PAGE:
Will Ford's Taurus Interceptor Find Favor With Cops?

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Ford has dominated the police car market for many years with its rear-wheel drive Crown Victoria sedan, but the introduction of its new Taurus-based front and all-wheel drive drive police cars has some skeptics.

Each year, Chrysler's proving grounds in Chelsea, Michigan, plays host to automakers and law enforcement professionals looking to test the latest batch of police-spec vehicles.

The Michigan State Police is charged with the task of putting the vehicles through stringent acceleration, braking, and handling tests, among others. Typically, law enforcement agencies preferred rear-wheel-drive vehicles for their ability to perform high-speed maneuvers, their durability, and their lower cost to repair.

This year, the competition for the cop-car market is heating up, thanks in part to a heavily revised version of the Dodge Charger police car (dubbed Pursuit), and a revival of the Chevrolet Caprice nameplate. Ford, which has dominated the market since 1996 with the rear-wheel-drive Crown Victoria, showcased its new Taurus Police Interceptor. With production on the Crown Vic scheduled to end next August, Ford prepared its new Taurus for law enforcement duty, offering either either a 280-horsepower, 3.5-liter V-6 with power routed to the front wheels, or a twin-turbocharged, 365-horsepower, 3.5-liter V-6 mated to an all-wheel-drive system.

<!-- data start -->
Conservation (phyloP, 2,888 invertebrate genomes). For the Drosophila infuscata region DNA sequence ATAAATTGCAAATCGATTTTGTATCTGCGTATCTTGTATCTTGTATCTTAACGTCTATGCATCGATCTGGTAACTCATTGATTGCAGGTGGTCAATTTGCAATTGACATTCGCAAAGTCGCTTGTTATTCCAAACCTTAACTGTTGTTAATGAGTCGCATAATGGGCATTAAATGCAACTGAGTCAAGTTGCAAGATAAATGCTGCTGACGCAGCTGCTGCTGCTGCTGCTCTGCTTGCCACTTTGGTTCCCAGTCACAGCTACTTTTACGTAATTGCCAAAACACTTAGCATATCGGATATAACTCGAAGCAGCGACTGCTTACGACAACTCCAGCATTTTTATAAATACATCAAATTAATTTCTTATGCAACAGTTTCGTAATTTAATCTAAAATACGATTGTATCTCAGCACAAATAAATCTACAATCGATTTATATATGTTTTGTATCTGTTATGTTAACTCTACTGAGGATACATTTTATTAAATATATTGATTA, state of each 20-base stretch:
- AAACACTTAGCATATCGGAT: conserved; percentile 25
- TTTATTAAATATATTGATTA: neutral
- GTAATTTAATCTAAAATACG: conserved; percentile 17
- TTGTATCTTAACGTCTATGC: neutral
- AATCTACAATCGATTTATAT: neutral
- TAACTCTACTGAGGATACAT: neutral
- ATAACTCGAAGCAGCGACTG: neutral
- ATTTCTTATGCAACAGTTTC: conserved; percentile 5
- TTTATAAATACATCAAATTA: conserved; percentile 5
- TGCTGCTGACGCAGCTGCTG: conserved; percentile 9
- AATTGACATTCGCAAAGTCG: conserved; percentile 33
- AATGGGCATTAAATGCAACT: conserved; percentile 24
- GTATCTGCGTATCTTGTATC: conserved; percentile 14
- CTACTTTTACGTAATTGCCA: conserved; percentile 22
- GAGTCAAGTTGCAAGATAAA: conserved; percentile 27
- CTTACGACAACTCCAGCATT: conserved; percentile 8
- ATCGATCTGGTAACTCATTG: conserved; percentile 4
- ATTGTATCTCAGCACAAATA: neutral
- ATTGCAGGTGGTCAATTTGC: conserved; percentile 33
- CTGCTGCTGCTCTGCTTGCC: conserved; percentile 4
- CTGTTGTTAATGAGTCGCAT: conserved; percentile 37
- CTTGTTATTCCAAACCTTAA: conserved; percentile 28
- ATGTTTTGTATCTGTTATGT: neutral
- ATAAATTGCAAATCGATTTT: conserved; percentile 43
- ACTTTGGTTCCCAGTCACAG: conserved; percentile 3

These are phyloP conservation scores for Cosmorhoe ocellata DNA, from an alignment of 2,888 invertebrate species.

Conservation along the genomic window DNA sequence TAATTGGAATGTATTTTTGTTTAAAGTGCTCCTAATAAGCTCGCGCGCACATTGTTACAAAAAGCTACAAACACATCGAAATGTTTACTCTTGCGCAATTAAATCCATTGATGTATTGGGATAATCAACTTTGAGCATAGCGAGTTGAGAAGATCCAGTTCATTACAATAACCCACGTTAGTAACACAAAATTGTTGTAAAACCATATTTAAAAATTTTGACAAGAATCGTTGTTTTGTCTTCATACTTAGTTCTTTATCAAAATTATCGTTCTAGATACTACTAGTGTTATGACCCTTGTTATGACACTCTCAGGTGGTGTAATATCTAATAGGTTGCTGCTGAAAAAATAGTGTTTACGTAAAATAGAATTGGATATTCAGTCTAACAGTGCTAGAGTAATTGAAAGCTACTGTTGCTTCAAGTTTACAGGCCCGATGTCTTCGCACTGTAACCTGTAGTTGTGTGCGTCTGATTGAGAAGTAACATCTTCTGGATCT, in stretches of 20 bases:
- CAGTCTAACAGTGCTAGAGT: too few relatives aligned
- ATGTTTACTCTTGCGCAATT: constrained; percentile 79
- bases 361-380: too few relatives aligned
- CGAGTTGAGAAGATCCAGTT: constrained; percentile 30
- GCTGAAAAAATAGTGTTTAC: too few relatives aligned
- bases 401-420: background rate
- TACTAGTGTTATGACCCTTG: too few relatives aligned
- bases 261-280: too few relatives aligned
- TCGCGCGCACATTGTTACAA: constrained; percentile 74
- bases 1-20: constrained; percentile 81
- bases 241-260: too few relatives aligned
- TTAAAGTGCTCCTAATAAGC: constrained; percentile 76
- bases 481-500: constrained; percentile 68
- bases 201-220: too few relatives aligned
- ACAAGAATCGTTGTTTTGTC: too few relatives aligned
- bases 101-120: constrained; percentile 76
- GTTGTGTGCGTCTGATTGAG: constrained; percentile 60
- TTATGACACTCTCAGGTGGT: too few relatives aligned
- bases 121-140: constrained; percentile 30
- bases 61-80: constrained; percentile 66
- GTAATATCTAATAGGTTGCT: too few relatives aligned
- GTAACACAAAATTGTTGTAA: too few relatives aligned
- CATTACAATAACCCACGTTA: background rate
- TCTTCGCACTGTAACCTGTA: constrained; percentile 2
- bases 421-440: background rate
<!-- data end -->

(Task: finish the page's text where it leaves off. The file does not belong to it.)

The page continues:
Tony Gratson, Ford's manager of government fleet sales, told the Detroit Free Press that in preliminary testing, the all-wheel-drive Taurus performed better than rear-wheel-drive vehicles. That said, some officers expressed skepticism over the Taurus platform, noting the front-wheel-drive vehicle takes some getting used to, especially when migrating from the rear-wheel-drive handling characteristics associated with the Crown Vic. Although officers will require additional training when moving away from rear-wheel drive, Gratson said that Ford is ready to assist with the task.

Interestingly, the Taurus Interceptor's primary competitors are both rear-wheel-drive sedans. The Charger Pursuit will offer either a 3.6-liter V-6 with 285 horsepower and 260 pound-feet of torque or a 5.7-liter V-8 with 368 horsepower and 395 pound-feet of torque. Chevrolet's Holden Commodore-based Caprice boasts one engine choice, a 6.0-liter V-8 that produces 355 horsepower and 384 pound-feet of torque.

With its competitors staying the course and offering rear-wheel drive, Ford may have its work cut out to attract law enforcement agencies. Will the Taurus Interceptor make a compelling case?

Source: The Detroit Free Press

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